In order to check the validity of the CASSCF TSH dynamics on which we base the calculation of the TRPES, we also carried out TSH calculations at the XMS-CASPT2 level. The details of these calculations are given in Appendix C 2.
In Fig. 2, we show both the measured and calculated time-resolved photoelectron spectra for cc-COD. As the measurements contained contributions from both UV and VUV driven dynamics near zero time delay given our finite pulse durations, we first performed a global 2D fitting analysis and subtracted off the portion of the signal due to VUV driven dynamics. For the calculated photoelectron spectrum, we calculated the time-dependent Dyson norms for ionic states probed by our photon energy. The details of the 2D fitting analysis as well as the Dyson norm calculations are included in Appendices B 1 and C 1, respectively.
Figure. 2(a) shows the TRPES as a function of pump–probe delay and KE. As one can see, the TRPES shows two main peaks near time-zero. One broad peak has high KE between 1.2 eV and 4 eV, and a narrower peak has lower KE below ∼1 eV. As discussed in more detail below, these two peaks can be interpreted in terms of ionization to two different states of the cation. In order to follow the shifts of the two peaks, we extracted the peak positions for each delay and plotted these in Fig. 2(b). It is clear that the higher energy peak shifts systematically from about 2.5 eV to about 1.7 eV with an increasing pump–probe delay. This is in contrast to the lower energy peak, which does not shift significantly with the pump–probe delay, staying around 0.7 eV. Appendix B 2 contains a comparison of different approaches to quantifying the time-dependent shift in the peak positions.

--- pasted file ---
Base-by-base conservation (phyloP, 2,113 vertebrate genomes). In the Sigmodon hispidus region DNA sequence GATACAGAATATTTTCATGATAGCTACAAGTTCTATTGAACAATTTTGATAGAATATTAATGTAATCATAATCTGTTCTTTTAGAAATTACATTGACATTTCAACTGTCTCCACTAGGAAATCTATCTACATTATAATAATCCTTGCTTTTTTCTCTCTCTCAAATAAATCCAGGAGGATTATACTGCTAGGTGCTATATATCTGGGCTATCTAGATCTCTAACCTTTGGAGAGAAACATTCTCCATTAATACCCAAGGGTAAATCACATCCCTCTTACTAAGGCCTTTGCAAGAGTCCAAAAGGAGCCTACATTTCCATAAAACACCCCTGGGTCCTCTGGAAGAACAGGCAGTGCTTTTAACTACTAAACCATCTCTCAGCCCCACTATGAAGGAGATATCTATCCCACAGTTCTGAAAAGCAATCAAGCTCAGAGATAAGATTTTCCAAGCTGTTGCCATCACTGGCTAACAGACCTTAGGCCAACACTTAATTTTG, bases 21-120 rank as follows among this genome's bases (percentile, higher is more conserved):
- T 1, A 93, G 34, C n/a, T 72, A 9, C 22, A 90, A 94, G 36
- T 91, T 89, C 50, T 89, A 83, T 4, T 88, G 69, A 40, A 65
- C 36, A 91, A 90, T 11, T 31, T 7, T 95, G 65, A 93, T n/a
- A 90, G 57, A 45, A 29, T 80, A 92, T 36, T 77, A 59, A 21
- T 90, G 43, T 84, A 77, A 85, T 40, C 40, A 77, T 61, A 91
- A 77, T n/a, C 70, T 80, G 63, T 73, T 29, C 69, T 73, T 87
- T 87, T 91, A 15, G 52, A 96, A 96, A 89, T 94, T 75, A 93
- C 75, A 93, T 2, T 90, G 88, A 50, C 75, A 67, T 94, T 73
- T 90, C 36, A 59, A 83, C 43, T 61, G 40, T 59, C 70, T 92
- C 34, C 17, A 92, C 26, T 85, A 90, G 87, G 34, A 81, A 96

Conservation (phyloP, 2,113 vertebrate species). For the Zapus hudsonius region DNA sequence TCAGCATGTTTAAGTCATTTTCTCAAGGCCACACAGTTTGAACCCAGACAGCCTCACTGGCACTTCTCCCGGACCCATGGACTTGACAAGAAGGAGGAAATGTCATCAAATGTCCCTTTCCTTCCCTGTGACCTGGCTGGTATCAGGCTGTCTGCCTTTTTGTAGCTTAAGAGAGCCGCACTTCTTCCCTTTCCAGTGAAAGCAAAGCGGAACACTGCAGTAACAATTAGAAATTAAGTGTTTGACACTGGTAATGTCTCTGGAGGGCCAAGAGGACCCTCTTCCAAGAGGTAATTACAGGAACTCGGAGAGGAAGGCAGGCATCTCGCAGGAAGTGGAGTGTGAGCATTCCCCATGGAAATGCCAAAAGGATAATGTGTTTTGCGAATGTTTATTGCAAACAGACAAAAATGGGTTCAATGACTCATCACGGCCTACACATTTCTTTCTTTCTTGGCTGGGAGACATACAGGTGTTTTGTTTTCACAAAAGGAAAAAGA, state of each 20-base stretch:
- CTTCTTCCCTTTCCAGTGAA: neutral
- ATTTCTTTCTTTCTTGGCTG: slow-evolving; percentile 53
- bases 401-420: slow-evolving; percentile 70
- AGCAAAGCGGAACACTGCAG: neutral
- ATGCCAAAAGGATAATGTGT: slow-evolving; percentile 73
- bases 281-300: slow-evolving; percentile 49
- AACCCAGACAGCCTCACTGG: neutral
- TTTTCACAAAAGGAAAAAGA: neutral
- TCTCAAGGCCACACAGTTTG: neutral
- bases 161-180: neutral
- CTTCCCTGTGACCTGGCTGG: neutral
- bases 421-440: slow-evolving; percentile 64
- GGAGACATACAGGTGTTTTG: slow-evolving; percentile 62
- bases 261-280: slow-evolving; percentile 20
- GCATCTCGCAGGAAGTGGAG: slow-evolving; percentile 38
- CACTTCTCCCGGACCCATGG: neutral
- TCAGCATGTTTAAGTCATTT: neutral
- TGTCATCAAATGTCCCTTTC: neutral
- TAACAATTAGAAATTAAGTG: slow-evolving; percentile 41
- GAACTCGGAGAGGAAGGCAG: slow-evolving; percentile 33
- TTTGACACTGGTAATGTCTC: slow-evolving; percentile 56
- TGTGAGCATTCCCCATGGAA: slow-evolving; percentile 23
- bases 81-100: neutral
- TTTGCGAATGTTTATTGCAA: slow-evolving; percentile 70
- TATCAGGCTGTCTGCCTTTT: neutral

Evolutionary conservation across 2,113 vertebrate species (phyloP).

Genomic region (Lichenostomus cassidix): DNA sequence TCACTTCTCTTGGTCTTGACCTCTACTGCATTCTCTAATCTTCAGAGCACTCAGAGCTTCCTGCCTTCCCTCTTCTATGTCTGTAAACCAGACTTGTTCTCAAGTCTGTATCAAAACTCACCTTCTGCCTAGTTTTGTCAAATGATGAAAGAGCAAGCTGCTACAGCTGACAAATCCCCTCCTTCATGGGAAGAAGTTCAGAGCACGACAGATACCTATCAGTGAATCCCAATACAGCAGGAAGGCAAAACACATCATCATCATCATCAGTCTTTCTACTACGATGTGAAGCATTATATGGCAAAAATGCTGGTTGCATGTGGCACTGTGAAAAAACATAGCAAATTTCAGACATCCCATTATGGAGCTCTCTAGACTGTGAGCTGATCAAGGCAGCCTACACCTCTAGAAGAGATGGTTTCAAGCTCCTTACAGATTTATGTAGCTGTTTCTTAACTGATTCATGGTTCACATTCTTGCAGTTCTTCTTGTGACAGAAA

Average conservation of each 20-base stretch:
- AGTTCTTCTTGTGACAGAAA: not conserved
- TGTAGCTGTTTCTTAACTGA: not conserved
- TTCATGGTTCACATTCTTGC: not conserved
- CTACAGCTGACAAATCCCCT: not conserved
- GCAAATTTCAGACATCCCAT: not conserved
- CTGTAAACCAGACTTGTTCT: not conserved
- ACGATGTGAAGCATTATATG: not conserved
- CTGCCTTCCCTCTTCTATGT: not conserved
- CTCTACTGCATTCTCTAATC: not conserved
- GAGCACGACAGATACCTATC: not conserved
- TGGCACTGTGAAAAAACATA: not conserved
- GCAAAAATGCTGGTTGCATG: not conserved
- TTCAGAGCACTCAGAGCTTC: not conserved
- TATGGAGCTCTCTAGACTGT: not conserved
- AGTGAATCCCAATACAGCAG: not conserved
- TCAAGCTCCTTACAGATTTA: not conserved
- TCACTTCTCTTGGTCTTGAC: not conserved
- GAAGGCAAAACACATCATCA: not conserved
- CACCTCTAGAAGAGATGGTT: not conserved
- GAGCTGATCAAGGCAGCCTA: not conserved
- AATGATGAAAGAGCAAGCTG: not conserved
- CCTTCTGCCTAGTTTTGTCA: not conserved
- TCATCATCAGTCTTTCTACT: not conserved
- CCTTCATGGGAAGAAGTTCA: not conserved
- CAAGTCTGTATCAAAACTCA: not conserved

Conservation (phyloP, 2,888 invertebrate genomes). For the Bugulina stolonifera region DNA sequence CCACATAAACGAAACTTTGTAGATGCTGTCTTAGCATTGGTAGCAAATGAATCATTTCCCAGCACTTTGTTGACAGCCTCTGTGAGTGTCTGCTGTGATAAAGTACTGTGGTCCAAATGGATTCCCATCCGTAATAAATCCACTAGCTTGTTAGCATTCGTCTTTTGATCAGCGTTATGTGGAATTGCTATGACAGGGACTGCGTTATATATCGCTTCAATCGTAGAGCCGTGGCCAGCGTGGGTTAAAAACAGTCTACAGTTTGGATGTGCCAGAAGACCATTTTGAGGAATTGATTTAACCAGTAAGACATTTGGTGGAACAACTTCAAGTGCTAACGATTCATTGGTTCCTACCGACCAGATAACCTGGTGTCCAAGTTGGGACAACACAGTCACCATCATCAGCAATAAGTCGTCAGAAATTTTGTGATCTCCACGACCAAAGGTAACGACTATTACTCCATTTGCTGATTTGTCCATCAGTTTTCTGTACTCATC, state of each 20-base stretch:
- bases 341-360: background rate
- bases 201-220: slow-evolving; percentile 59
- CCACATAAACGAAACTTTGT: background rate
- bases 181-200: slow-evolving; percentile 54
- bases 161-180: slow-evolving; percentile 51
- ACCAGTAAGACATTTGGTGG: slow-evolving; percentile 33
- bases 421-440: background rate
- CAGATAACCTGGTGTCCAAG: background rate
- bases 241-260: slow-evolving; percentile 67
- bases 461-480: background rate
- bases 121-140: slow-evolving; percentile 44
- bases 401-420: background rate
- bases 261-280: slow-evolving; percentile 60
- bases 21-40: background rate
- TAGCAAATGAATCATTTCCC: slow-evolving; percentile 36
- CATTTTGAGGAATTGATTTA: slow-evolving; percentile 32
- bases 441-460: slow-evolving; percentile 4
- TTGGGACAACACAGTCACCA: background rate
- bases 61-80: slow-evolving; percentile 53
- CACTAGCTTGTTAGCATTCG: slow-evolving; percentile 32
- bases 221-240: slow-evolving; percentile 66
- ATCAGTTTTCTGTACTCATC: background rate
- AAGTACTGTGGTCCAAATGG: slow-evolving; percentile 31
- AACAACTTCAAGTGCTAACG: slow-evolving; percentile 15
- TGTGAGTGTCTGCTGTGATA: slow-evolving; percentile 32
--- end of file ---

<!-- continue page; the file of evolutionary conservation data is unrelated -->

In Fig. 2(c), we plot the calculated TRPES for each pump–probe delay. Fig. 2(d) shows the total ionization yield (energy integrated TRPES) for both the measurements and the calculations as a function of pump–probe delay, as well as the ground (S0) and excited state (S1 + S2) populations. We interpret the measured and calculated spectra with the theoretical calculations in Sec. V.
In order to validate the statistical significance of features in the experimental measurements, a standard bootstrapping analysis was employed to estimate the uncertainties. One standard deviation (STD) is treated as an error bar, and this is indicated by the green and yellow shadings around the data points in Fig. 2(b). According to this analysis, the shift in the position of the high energy peak is about three times the standard deviation. Details of the bootstrapping analysis are included in Appendix B 2.